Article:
Crist backs insurance reform plans

Article Courtesy of The Tallahassee Democrat

Published  January 13, 2007

TALLAHASSEE -- Gov. Charlie Crist is placing the power of his office behind parts of the insurance reforms House and Senate lawmakers have unveiled to rapidly lower hurricane insurance premiums to millions of homeowners.

Crist announced today in a press conference that he supported Senate plans to make Florida ratepayers the ultimate re-insurer for companies -- a move that could quickly cut rates by saving companies the cost of buying private catastrophic backup coverage.

In exchange for offering insurance companies cheaper catastrophic reinsurance, Crist said the proposal must require any savings be passed on to policyholders.

"We must mandate meaningful and broad-based rate relief for homeowners," Crist said. "The House and Senate are now holding the industry's feet to the fire."

He also blessed the idea of reforming the state-run Citizens Property Insurance, by rolling back recent rate hikes and allowing it to compete with the private market by offering competitive rates as well as other lines of coverage besides wind-damage insurance. He also said he supported the House idea to reshape Citizens by replacing its board.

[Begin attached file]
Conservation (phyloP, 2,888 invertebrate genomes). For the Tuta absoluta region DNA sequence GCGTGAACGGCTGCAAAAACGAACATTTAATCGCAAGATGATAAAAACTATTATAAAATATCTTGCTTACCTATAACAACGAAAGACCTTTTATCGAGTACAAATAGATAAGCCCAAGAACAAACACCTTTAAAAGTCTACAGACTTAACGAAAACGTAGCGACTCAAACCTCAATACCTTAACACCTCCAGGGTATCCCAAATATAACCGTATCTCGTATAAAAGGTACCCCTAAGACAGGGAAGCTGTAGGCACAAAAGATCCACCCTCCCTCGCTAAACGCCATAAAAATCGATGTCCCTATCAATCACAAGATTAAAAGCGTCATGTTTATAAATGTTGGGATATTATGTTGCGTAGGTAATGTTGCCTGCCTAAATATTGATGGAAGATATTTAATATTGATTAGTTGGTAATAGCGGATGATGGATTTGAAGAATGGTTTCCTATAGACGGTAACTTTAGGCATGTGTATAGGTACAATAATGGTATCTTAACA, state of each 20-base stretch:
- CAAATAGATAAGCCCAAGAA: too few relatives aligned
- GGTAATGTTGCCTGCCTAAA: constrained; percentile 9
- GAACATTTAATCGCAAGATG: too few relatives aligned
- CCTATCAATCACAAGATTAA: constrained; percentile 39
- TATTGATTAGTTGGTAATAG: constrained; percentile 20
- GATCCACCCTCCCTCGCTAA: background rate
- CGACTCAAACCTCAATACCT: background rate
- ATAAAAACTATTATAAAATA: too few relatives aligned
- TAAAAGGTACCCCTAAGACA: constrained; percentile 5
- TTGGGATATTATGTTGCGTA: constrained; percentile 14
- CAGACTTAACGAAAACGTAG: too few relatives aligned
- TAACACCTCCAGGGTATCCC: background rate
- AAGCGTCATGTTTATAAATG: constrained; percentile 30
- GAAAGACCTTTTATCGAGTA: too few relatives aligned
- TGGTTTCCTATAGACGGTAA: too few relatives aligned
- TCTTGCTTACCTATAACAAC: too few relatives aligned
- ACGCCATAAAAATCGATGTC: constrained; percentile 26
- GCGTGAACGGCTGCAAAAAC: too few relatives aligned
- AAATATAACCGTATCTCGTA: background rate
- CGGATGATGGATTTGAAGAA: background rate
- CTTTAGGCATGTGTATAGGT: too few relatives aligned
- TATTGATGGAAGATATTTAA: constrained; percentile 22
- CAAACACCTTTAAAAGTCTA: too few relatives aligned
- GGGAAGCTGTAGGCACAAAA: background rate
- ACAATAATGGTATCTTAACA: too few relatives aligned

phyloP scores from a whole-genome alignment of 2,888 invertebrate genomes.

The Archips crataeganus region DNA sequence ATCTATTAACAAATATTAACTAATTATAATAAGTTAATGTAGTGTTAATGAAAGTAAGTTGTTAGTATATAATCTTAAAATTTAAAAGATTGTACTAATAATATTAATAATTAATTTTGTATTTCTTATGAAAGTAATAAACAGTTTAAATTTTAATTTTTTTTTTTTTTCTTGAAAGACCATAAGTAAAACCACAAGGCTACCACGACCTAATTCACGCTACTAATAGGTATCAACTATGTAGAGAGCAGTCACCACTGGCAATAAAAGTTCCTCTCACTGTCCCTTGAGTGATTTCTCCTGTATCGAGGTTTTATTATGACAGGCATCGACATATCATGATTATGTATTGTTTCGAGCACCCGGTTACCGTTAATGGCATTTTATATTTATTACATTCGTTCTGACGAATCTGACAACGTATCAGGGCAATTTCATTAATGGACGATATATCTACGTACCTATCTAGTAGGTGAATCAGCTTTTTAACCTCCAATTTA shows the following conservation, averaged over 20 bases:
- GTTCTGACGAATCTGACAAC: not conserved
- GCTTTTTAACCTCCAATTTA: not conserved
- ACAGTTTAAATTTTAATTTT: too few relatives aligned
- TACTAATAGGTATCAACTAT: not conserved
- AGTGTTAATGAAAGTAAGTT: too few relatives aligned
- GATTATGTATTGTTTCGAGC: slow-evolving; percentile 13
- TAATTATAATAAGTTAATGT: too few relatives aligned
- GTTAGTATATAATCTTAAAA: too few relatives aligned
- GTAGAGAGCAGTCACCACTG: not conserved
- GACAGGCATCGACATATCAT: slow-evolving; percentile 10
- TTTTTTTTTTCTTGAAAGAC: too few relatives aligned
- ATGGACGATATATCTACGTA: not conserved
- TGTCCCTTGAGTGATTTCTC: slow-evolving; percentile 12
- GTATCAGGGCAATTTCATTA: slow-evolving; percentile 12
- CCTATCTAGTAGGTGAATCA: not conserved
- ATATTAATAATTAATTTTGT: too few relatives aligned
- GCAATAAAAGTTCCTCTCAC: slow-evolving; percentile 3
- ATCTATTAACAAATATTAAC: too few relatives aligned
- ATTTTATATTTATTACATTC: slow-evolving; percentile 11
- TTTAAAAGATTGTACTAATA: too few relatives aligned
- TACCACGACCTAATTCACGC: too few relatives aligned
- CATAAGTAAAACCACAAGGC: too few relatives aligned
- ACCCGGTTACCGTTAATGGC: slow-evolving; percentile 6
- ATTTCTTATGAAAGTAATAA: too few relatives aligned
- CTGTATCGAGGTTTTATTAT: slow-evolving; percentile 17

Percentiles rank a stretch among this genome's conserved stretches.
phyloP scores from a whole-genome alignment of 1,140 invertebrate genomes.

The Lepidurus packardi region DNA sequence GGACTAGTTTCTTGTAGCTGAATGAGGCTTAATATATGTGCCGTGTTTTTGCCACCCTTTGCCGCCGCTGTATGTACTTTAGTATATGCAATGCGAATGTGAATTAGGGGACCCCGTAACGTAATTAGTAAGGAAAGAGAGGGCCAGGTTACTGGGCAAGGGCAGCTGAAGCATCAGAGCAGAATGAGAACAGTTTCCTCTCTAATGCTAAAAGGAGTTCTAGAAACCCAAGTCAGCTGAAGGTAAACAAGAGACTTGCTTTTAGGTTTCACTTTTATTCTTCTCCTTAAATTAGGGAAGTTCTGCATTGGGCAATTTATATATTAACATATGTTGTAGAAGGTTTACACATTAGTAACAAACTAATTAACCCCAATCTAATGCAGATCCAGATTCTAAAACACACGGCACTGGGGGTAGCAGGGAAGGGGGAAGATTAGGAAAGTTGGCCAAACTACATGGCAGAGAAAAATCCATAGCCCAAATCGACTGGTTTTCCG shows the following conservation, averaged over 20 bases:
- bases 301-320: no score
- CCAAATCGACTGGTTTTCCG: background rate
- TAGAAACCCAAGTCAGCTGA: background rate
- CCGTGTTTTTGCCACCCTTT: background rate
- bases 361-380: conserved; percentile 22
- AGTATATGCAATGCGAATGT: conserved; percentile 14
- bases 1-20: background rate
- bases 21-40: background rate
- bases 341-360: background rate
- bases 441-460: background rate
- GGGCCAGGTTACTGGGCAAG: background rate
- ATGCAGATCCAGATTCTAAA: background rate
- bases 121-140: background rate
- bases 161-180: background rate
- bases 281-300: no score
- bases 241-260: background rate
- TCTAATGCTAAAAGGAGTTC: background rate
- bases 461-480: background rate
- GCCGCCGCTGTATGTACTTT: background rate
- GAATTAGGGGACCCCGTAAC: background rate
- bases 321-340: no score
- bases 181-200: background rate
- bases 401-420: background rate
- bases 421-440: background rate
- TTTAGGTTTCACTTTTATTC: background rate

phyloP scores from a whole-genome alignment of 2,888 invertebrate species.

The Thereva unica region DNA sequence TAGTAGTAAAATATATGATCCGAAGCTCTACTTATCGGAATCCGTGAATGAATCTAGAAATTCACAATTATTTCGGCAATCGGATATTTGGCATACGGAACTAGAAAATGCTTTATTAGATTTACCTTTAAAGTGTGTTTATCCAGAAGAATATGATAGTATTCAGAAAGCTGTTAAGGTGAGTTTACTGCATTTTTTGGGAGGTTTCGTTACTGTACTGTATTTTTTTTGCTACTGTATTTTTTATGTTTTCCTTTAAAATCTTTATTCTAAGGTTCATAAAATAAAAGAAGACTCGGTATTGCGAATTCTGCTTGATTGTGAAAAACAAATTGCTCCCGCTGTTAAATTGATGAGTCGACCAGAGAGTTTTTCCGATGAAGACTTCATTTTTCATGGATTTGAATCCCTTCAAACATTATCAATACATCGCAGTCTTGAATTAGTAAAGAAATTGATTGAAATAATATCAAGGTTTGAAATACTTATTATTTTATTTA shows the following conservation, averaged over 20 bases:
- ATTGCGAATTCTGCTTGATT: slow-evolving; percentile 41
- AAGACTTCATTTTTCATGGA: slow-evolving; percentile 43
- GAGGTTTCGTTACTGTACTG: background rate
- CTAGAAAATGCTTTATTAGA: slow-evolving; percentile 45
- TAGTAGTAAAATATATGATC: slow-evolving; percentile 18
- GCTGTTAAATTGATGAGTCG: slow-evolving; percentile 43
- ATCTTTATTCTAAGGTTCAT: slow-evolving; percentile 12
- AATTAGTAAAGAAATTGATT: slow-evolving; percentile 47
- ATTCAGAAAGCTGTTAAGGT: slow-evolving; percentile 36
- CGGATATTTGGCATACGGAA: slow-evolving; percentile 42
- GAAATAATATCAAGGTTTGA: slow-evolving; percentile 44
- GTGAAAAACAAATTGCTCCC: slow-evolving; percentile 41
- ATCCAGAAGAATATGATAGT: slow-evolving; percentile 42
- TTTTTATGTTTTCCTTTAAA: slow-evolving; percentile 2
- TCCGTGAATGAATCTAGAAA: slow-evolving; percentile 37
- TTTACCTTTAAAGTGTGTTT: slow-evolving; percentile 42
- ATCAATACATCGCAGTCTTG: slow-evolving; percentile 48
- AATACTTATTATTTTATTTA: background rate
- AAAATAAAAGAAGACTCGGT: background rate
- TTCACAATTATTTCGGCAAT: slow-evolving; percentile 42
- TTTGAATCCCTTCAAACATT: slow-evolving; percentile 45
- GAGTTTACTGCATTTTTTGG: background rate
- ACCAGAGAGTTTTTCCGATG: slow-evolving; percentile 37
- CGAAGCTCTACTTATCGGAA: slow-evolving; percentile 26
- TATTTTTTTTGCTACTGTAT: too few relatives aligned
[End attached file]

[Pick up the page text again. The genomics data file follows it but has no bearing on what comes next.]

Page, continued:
Crist also seized on House efforts to incorporate his campaign pledge to stop national insurers from setting up Florida-only subsidiaries, and forcing auto insurers to also offer some form of property coverage if they do so elsewhere.

He said the state would probably need to go slowly in ending the use of subsidiaries so existing policies aren't dropped.

"We want to make sure that nobody loses the coverage they have with an existing company, so maybe a phase out is the best way to do it," Crist said.

One relatively new proposal Crist said he was supporting would police the profits that companies expect to make when they seek rate increases and requiring money be returned to consumers if those rates of profit are exceeded.

Even though he campaigned as a Ronald Reagan Republican, Crist said it was impossible for state government not to impose itself further into the middle of the private market.

"I am a less-government guy but I also understand the practical reality of where we are," Crist said. "We've had some dramatic couple of years that have put Floridians at risk, and we have an obligation to do everything we can to help them."

Virtually all of the ideas Crist discussed have been proposed already by lawmakers. And some of the more controversial ones for the industry -- eliminating Florida-only subsidiaries and "cherry picking" of profitable auto insurance -- have yet to actually materialize in legislation five days before lawmakers are set to convene a special insurance session.

Crist also wouldn't name one piece of either chamber's plans he disagreed with.

"I'm probably the happiest guy you're going to see around Florida today," he said.